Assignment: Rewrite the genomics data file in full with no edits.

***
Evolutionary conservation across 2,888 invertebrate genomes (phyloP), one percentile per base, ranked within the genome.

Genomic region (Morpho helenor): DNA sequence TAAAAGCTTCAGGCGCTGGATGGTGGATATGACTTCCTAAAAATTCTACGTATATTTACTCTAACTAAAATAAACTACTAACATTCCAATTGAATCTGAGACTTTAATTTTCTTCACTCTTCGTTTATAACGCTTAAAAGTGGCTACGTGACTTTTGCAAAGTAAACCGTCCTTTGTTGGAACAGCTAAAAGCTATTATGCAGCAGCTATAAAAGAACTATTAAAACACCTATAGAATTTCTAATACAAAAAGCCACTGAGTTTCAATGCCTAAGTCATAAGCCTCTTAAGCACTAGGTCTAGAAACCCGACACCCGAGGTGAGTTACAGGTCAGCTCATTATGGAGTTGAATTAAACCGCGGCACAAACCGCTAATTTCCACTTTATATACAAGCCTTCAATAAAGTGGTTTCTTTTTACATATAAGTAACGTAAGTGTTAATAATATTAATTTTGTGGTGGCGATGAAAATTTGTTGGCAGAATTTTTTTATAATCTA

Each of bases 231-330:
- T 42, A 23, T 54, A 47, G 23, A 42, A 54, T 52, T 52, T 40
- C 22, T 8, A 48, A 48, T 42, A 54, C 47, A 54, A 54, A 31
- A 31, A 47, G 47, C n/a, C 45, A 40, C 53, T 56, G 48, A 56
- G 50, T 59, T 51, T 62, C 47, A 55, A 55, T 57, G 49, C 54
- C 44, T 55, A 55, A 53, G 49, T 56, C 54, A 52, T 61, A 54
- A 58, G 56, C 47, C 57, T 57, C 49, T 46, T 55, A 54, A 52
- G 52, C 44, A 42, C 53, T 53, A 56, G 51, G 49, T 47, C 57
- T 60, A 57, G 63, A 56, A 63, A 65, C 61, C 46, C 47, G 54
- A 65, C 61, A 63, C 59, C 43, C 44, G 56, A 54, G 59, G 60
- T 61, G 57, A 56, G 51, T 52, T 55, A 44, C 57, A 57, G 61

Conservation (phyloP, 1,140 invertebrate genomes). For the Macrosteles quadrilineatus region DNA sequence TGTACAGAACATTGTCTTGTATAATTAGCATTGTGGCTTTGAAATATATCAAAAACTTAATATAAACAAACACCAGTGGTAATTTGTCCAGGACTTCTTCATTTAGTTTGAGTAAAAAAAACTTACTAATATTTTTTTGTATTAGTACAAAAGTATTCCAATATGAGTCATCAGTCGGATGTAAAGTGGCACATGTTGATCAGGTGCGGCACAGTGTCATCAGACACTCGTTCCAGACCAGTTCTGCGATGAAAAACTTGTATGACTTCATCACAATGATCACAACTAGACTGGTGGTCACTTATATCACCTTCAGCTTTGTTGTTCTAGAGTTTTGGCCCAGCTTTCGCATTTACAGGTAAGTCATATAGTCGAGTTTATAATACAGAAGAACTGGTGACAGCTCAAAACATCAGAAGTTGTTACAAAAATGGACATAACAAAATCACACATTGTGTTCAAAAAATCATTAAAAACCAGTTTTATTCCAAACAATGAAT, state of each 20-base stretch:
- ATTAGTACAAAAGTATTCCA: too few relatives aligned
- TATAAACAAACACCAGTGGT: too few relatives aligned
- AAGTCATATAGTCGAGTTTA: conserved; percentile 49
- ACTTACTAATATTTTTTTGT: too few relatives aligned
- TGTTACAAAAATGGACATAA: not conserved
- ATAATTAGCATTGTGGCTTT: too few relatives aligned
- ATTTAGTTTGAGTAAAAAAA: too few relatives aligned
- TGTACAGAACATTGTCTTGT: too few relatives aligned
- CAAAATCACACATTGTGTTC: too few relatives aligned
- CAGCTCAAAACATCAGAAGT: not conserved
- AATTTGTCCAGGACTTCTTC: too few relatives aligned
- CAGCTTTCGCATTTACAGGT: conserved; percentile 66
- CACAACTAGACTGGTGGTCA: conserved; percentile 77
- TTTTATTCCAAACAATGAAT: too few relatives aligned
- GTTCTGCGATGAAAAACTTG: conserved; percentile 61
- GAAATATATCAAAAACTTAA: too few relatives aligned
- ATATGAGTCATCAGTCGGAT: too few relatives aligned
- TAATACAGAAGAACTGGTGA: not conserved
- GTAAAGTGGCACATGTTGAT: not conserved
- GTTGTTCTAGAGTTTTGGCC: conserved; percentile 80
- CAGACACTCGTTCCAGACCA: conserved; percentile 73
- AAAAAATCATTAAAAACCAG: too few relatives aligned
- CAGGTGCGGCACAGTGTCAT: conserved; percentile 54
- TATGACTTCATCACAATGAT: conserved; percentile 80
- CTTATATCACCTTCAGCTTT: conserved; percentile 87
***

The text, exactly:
Evolutionary conservation across 2,888 invertebrate genomes (phyloP), one percentile per base, ranked within the genome.

Genomic region (Morpho helenor): DNA sequence TAAAAGCTTCAGGCGCTGGATGGTGGATATGACTTCCTAAAAATTCTACGTATATTTACTCTAACTAAAATAAACTACTAACATTCCAATTGAATCTGAGACTTTAATTTTCTTCACTCTTCGTTTATAACGCTTAAAAGTGGCTACGTGACTTTTGCAAAGTAAACCGTCCTTTGTTGGAACAGCTAAAAGCTATTATGCAGCAGCTATAAAAGAACTATTAAAACACCTATAGAATTTCTAATACAAAAAGCCACTGAGTTTCAATGCCTAAGTCATAAGCCTCTTAAGCACTAGGTCTAGAAACCCGACACCCGAGGTGAGTTACAGGTCAGCTCATTATGGAGTTGAATTAAACCGCGGCACAAACCGCTAATTTCCACTTTATATACAAGCCTTCAATAAAGTGGTTTCTTTTTACATATAAGTAACGTAAGTGTTAATAATATTAATTTTGTGGTGGCGATGAAAATTTGTTGGCAGAATTTTTTTATAATCTA

Each of bases 231-330:
- T 42, A 23, T 54, A 47, G 23, A 42, A 54, T 52, T 52, T 40
- C 22, T 8, A 48, A 48, T 42, A 54, C 47, A 54, A 54, A 31
- A 31, A 47, G 47, C n/a, C 45, A 40, C 53, T 56, G 48, A 56
- G 50, T 59, T 51, T 62, C 47, A 55, A 55, T 57, G 49, C 54
- C 44, T 55, A 55, A 53, G 49, T 56, C 54, A 52, T 61, A 54
- A 58, G 56, C 47, C 57, T 57, C 49, T 46, T 55, A 54, A 52
- G 52, C 44, A 42, C 53, T 53, A 56, G 51, G 49, T 47, C 57
- T 60, A 57, G 63, A 56, A 63, A 65, C 61, C 46, C 47, G 54
- A 65, C 61, A 63, C 59, C 43, C 44, G 56, A 54, G 59, G 60
- T 61, G 57, A 56, G 51, T 52, T 55, A 44, C 57, A 57, G 61

Conservation (phyloP, 1,140 invertebrate genomes). For the Macrosteles quadrilineatus region DNA sequence TGTACAGAACATTGTCTTGTATAATTAGCATTGTGGCTTTGAAATATATCAAAAACTTAATATAAACAAACACCAGTGGTAATTTGTCCAGGACTTCTTCATTTAGTTTGAGTAAAAAAAACTTACTAATATTTTTTTGTATTAGTACAAAAGTATTCCAATATGAGTCATCAGTCGGATGTAAAGTGGCACATGTTGATCAGGTGCGGCACAGTGTCATCAGACACTCGTTCCAGACCAGTTCTGCGATGAAAAACTTGTATGACTTCATCACAATGATCACAACTAGACTGGTGGTCACTTATATCACCTTCAGCTTTGTTGTTCTAGAGTTTTGGCCCAGCTTTCGCATTTACAGGTAAGTCATATAGTCGAGTTTATAATACAGAAGAACTGGTGACAGCTCAAAACATCAGAAGTTGTTACAAAAATGGACATAACAAAATCACACATTGTGTTCAAAAAATCATTAAAAACCAGTTTTATTCCAAACAATGAAT, state of each 20-base stretch:
- ATTAGTACAAAAGTATTCCA: too few relatives aligned
- TATAAACAAACACCAGTGGT: too few relatives aligned
- AAGTCATATAGTCGAGTTTA: conserved; percentile 49
- ACTTACTAATATTTTTTTGT: too few relatives aligned
- TGTTACAAAAATGGACATAA: not conserved
- ATAATTAGCATTGTGGCTTT: too few relatives aligned
- ATTTAGTTTGAGTAAAAAAA: too few relatives aligned
- TGTACAGAACATTGTCTTGT: too few relatives aligned
- CAAAATCACACATTGTGTTC: too few relatives aligned
- CAGCTCAAAACATCAGAAGT: not conserved
- AATTTGTCCAGGACTTCTTC: too few relatives aligned
- CAGCTTTCGCATTTACAGGT: conserved; percentile 66
- CACAACTAGACTGGTGGTCA: conserved; percentile 77
- TTTTATTCCAAACAATGAAT: too few relatives aligned
- GTTCTGCGATGAAAAACTTG: conserved; percentile 61
- GAAATATATCAAAAACTTAA: too few relatives aligned
- ATATGAGTCATCAGTCGGAT: too few relatives aligned
- TAATACAGAAGAACTGGTGA: not conserved
- GTAAAGTGGCACATGTTGAT: not conserved
- GTTGTTCTAGAGTTTTGGCC: conserved; percentile 80
- CAGACACTCGTTCCAGACCA: conserved; percentile 73
- AAAAAATCATTAAAAACCAG: too few relatives aligned
- CAGGTGCGGCACAGTGTCAT: conserved; percentile 54
- TATGACTTCATCACAATGAT: conserved; percentile 80
- CTTATATCACCTTCAGCTTT: conserved; percentile 87